The therapy of HCV infection is basically aimed to eradicate the virus and prevent the ensuing disease complications. The success of therapy is monitored by SVR rate which is defined as the absence of the HCV RNA in serum post 24 weeks of stoppage of treatment. The value of SVR indicated not only eradication of virion from circulation but also correlates with symptoms[124-127]. The combination of PegIFN and ribavirin has been the SOC for all patients infected with HCV irrespective of viral genotypes. This regimen produces SVR to 70%-80% in patients with HCV genotype-2 or -3 infection. However, SVR reached only 45%-70% in patients infected with other genotypes. In recent trials of boceprevir and telaprevir in patients with cirrhosis it was noted that SVR was low in comparison to that in non-cirrhotic patients.
HCV is a highly variable virus with a large viral population and numerous quasispecies turnover in an infected individual. Its life cycle remains confined to the cytoplasm in cell with little possibility of its genome integration with host genome. Treatment of chronic HCV infection is based on the combination of PegIFN-α and ribavirin. The use of DAAs against HCV demonstrates that these agents may give rise to drug resistant viral species. These viral variants have different amino acid composition on target sites and so, are less susceptible to drug action. In fact, the variants preexist before treatment, possibly arising from error prone activities of HCV-RNA dependent RNA polymerase (RdRp) and rarely detected by current techniques. Drug exposure inhibits replication of the dominant drug-sensitive viral population to the level of appearance of resistant variants. In vivo, viral resistance is influenced by three major factors including the genetic barrier to resistance, in vivo fitness of the viral variant population and drug exposure. Different studies have indicated that the variants show resistance to NS3/4A protease inhibitors, nucleoside/nucleotide analogues, non-nucleoside RNA-dependent RNA polymerase inhibitors, NS5A as well as cyclophilin inhibitors. In view of these alterations, the drug resistant variants may cause a serious challenge to infection and therefore, this problem needs a solution by more extensive investigations.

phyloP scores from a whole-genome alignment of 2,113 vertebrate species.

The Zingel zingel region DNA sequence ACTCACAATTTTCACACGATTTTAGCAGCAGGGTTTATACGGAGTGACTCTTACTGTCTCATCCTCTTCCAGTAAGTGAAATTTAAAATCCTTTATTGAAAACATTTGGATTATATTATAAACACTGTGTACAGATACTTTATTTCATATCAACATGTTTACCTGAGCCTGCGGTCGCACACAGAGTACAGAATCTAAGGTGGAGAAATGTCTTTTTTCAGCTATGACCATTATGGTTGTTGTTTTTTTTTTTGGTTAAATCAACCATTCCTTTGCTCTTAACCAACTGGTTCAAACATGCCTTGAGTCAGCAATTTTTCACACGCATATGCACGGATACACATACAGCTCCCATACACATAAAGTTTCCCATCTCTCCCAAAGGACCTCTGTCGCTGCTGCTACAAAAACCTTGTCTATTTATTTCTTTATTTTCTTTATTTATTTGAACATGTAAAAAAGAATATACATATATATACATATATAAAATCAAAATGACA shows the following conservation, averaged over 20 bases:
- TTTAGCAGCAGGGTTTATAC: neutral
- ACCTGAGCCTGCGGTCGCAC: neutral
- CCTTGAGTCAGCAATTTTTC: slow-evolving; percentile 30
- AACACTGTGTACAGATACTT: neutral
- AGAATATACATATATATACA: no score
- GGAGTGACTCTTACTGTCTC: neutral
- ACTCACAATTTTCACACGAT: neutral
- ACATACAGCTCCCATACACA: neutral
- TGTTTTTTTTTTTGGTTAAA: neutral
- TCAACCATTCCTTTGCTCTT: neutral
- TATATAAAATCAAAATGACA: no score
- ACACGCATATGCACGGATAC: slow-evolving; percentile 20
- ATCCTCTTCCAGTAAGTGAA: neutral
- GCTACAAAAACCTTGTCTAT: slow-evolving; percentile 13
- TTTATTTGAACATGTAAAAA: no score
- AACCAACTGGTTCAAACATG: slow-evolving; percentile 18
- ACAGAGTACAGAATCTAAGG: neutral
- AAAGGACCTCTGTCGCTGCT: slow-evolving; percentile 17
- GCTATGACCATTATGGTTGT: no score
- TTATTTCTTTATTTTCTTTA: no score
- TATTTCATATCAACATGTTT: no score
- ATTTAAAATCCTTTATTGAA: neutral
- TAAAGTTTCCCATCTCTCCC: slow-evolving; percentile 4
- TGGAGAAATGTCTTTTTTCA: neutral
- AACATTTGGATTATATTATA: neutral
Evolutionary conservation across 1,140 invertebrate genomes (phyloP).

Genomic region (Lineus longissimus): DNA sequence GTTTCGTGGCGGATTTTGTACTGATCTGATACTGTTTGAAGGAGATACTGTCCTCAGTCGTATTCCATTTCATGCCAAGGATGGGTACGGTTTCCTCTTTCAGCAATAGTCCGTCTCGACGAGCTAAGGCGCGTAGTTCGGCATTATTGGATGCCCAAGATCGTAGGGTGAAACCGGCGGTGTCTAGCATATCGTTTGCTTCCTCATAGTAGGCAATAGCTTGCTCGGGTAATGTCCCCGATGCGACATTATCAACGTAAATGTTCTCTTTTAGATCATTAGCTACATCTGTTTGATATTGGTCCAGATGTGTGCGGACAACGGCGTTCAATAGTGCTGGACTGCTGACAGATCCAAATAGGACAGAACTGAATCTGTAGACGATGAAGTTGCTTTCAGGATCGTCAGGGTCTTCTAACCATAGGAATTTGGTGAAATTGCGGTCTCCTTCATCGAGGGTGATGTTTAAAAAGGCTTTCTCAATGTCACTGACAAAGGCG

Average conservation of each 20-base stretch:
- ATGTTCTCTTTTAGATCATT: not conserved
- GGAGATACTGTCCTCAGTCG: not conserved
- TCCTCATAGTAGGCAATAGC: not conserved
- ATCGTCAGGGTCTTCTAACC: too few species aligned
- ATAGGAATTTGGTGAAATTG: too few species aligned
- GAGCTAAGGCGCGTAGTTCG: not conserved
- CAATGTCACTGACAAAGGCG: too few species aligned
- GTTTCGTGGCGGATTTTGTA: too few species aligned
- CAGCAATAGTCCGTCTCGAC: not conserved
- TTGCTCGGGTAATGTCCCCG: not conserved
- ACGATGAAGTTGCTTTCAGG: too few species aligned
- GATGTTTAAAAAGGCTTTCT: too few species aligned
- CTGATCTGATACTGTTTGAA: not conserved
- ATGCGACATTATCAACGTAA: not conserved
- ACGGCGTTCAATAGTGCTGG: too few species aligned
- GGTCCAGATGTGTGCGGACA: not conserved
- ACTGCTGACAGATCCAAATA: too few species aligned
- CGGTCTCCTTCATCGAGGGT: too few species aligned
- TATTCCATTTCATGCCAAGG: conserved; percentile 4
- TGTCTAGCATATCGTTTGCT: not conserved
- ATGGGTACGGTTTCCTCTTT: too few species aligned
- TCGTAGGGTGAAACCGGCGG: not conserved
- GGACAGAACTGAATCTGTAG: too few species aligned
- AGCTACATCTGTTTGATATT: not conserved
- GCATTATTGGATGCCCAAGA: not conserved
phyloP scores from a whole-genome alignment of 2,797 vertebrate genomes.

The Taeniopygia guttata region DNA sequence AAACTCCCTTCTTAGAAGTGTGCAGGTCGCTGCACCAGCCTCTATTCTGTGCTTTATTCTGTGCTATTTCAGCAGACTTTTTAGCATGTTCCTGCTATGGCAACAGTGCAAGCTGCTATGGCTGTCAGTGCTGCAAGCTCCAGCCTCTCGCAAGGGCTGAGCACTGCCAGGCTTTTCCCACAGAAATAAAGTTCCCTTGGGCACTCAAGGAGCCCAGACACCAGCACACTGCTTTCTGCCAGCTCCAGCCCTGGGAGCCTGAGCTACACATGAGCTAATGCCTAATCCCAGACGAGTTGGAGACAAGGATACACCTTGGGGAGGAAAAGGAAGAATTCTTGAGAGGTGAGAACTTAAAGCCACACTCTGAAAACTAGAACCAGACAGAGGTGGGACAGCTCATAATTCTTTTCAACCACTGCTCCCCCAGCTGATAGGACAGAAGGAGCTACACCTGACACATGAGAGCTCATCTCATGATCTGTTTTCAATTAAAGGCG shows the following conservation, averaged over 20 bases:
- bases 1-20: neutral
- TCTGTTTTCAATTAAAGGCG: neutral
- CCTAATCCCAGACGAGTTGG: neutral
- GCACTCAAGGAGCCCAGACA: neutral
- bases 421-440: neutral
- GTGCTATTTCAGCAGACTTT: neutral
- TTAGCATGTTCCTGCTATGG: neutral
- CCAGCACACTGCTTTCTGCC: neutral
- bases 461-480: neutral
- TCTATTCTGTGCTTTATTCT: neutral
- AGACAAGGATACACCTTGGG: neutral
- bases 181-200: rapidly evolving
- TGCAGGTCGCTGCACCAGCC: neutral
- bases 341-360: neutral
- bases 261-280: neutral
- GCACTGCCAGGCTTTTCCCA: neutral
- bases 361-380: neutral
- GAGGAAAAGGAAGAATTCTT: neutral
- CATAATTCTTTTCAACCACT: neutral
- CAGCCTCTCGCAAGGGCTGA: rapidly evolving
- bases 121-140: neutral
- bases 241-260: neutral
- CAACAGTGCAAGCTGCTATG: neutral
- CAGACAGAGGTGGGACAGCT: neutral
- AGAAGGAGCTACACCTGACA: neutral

This study concludes that the use of PegIFN-α and ribavirin is still a major part of standard of care (SOC) and the control of HCV infection. The addition of new drugs including DAAs, cyclophilins and miravirsen, etc. has made a significant improvement in SVR even in those patients where HCV genotypes remain resistant to PegIFN-α plus ribavirin drug regimen. These drugs target and inhibit viral proteases and cell receptor proteins as well as enzymes facilitating viral entry into the cell and viral replication and assembly inside the cell. A check on viral entry as well as their cell to cell transmission or further replication by the use of these drugs achieves the aim of treatment. In spite of an increase in SVR, the effect of DAAs is altered by the viral and cellular factors. Basic viral load and viral genotypes were found to show a significant effect on therapeutic outcome. Similarly, some disease conditions or cellular genomic polymorphism like IL28B polymorphism also have an impact on drug therapy. The development of drug resistant HCV variants during viral propagation still remains a serious challenge and needs to be resolved by different combination or development of new drugs. Studies are in progress looking towards new aspects of drug therapy against HCV infection.
We appreciate the infrastructure provided by All India Institute of Medical Sciences, New Delhi, India, for the conduct of this study.Authors’ contributions
All authors have made equal contributions in the performance of study, compilation of data and preparation of the manuscript.Availability of data and materials
Not applicable.Financial support and sponsorship
None.Conflicts of interest
The authors declare that there are no conflicts of interest related to this study.Ethical approval and consent to participate
Not applicable.Consent for publication
© The Author(s) 2018.